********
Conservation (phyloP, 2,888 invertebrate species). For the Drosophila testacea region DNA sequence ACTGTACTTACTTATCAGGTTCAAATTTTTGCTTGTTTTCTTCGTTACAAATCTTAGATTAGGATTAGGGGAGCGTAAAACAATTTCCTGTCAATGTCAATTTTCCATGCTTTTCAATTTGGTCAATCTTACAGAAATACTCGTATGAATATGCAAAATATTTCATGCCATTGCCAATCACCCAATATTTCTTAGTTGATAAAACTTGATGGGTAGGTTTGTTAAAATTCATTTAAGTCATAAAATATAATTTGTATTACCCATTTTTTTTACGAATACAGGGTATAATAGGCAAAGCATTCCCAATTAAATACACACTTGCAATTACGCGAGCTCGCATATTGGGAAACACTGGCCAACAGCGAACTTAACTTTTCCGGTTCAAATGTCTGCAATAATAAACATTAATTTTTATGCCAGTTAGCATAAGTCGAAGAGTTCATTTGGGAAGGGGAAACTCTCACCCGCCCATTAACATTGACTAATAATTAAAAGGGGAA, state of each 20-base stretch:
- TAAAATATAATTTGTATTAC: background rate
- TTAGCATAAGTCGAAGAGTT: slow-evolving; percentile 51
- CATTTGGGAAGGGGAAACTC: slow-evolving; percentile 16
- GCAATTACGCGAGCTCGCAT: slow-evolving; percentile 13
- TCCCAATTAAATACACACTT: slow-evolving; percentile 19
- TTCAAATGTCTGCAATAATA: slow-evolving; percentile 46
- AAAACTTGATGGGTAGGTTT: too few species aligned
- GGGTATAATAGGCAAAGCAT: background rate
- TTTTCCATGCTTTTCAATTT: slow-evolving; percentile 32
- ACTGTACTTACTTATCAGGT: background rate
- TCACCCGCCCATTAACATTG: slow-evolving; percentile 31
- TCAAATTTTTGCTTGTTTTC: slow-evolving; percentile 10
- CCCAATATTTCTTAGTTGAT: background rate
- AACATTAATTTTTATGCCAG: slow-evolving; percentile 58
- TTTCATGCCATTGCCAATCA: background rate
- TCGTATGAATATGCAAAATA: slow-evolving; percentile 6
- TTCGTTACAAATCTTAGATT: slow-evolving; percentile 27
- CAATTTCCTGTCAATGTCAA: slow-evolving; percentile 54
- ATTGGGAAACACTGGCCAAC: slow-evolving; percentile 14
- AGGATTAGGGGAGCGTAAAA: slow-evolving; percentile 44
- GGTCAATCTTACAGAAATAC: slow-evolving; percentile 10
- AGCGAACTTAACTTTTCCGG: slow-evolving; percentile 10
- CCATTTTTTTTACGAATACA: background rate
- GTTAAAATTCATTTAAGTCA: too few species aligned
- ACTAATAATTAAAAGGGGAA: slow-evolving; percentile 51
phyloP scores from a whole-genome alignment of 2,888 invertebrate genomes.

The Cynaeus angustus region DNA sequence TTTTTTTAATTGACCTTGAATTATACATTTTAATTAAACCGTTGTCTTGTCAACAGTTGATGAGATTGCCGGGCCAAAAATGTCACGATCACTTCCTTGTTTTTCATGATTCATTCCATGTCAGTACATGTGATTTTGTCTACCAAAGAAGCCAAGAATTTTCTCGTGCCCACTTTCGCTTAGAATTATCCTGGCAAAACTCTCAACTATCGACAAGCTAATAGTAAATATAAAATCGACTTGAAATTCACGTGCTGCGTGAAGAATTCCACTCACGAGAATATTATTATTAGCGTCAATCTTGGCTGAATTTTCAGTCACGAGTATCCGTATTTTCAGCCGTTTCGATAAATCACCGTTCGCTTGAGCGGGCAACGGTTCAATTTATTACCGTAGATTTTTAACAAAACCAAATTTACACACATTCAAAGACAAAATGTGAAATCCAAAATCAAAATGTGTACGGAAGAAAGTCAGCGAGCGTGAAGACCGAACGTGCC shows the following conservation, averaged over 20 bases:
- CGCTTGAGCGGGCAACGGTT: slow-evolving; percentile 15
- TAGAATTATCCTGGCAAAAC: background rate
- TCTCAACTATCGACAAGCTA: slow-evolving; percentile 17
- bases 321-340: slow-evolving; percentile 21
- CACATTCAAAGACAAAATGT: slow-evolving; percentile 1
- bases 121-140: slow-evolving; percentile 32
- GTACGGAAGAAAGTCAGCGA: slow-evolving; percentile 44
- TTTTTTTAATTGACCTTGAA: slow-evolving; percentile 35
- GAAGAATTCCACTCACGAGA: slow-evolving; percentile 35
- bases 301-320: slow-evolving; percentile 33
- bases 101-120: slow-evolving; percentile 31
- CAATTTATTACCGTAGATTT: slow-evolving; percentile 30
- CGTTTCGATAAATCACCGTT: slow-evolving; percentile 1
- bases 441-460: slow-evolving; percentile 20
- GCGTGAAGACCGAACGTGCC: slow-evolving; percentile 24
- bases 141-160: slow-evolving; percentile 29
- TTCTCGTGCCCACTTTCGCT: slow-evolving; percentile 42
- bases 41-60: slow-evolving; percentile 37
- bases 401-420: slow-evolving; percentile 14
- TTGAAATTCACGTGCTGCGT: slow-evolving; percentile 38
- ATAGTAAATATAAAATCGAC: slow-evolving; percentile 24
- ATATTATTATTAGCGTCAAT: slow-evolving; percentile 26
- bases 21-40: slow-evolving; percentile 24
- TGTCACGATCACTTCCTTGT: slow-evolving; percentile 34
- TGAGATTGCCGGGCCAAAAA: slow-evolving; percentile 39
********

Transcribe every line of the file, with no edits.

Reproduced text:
Conservation (phyloP, 2,888 invertebrate species). For the Drosophila testacea region DNA sequence ACTGTACTTACTTATCAGGTTCAAATTTTTGCTTGTTTTCTTCGTTACAAATCTTAGATTAGGATTAGGGGAGCGTAAAACAATTTCCTGTCAATGTCAATTTTCCATGCTTTTCAATTTGGTCAATCTTACAGAAATACTCGTATGAATATGCAAAATATTTCATGCCATTGCCAATCACCCAATATTTCTTAGTTGATAAAACTTGATGGGTAGGTTTGTTAAAATTCATTTAAGTCATAAAATATAATTTGTATTACCCATTTTTTTTACGAATACAGGGTATAATAGGCAAAGCATTCCCAATTAAATACACACTTGCAATTACGCGAGCTCGCATATTGGGAAACACTGGCCAACAGCGAACTTAACTTTTCCGGTTCAAATGTCTGCAATAATAAACATTAATTTTTATGCCAGTTAGCATAAGTCGAAGAGTTCATTTGGGAAGGGGAAACTCTCACCCGCCCATTAACATTGACTAATAATTAAAAGGGGAA, state of each 20-base stretch:
- TAAAATATAATTTGTATTAC: background rate
- TTAGCATAAGTCGAAGAGTT: slow-evolving; percentile 51
- CATTTGGGAAGGGGAAACTC: slow-evolving; percentile 16
- GCAATTACGCGAGCTCGCAT: slow-evolving; percentile 13
- TCCCAATTAAATACACACTT: slow-evolving; percentile 19
- TTCAAATGTCTGCAATAATA: slow-evolving; percentile 46
- AAAACTTGATGGGTAGGTTT: too few species aligned
- GGGTATAATAGGCAAAGCAT: background rate
- TTTTCCATGCTTTTCAATTT: slow-evolving; percentile 32
- ACTGTACTTACTTATCAGGT: background rate
- TCACCCGCCCATTAACATTG: slow-evolving; percentile 31
- TCAAATTTTTGCTTGTTTTC: slow-evolving; percentile 10
- CCCAATATTTCTTAGTTGAT: background rate
- AACATTAATTTTTATGCCAG: slow-evolving; percentile 58
- TTTCATGCCATTGCCAATCA: background rate
- TCGTATGAATATGCAAAATA: slow-evolving; percentile 6
- TTCGTTACAAATCTTAGATT: slow-evolving; percentile 27
- CAATTTCCTGTCAATGTCAA: slow-evolving; percentile 54
- ATTGGGAAACACTGGCCAAC: slow-evolving; percentile 14
- AGGATTAGGGGAGCGTAAAA: slow-evolving; percentile 44
- GGTCAATCTTACAGAAATAC: slow-evolving; percentile 10
- AGCGAACTTAACTTTTCCGG: slow-evolving; percentile 10
- CCATTTTTTTTACGAATACA: background rate
- GTTAAAATTCATTTAAGTCA: too few species aligned
- ACTAATAATTAAAAGGGGAA: slow-evolving; percentile 51
phyloP scores from a whole-genome alignment of 2,888 invertebrate genomes.

The Cynaeus angustus region DNA sequence TTTTTTTAATTGACCTTGAATTATACATTTTAATTAAACCGTTGTCTTGTCAACAGTTGATGAGATTGCCGGGCCAAAAATGTCACGATCACTTCCTTGTTTTTCATGATTCATTCCATGTCAGTACATGTGATTTTGTCTACCAAAGAAGCCAAGAATTTTCTCGTGCCCACTTTCGCTTAGAATTATCCTGGCAAAACTCTCAACTATCGACAAGCTAATAGTAAATATAAAATCGACTTGAAATTCACGTGCTGCGTGAAGAATTCCACTCACGAGAATATTATTATTAGCGTCAATCTTGGCTGAATTTTCAGTCACGAGTATCCGTATTTTCAGCCGTTTCGATAAATCACCGTTCGCTTGAGCGGGCAACGGTTCAATTTATTACCGTAGATTTTTAACAAAACCAAATTTACACACATTCAAAGACAAAATGTGAAATCCAAAATCAAAATGTGTACGGAAGAAAGTCAGCGAGCGTGAAGACCGAACGTGCC shows the following conservation, averaged over 20 bases:
- CGCTTGAGCGGGCAACGGTT: slow-evolving; percentile 15
- TAGAATTATCCTGGCAAAAC: background rate
- TCTCAACTATCGACAAGCTA: slow-evolving; percentile 17
- bases 321-340: slow-evolving; percentile 21
- CACATTCAAAGACAAAATGT: slow-evolving; percentile 1
- bases 121-140: slow-evolving; percentile 32
- GTACGGAAGAAAGTCAGCGA: slow-evolving; percentile 44
- TTTTTTTAATTGACCTTGAA: slow-evolving; percentile 35
- GAAGAATTCCACTCACGAGA: slow-evolving; percentile 35
- bases 301-320: slow-evolving; percentile 33
- bases 101-120: slow-evolving; percentile 31
- CAATTTATTACCGTAGATTT: slow-evolving; percentile 30
- CGTTTCGATAAATCACCGTT: slow-evolving; percentile 1
- bases 441-460: slow-evolving; percentile 20
- GCGTGAAGACCGAACGTGCC: slow-evolving; percentile 24
- bases 141-160: slow-evolving; percentile 29
- TTCTCGTGCCCACTTTCGCT: slow-evolving; percentile 42
- bases 41-60: slow-evolving; percentile 37
- bases 401-420: slow-evolving; percentile 14
- TTGAAATTCACGTGCTGCGT: slow-evolving; percentile 38
- ATAGTAAATATAAAATCGAC: slow-evolving; percentile 24
- ATATTATTATTAGCGTCAAT: slow-evolving; percentile 26
- bases 21-40: slow-evolving; percentile 24
- TGTCACGATCACTTCCTTGT: slow-evolving; percentile 34
- TGAGATTGCCGGGCCAAAAA: slow-evolving; percentile 39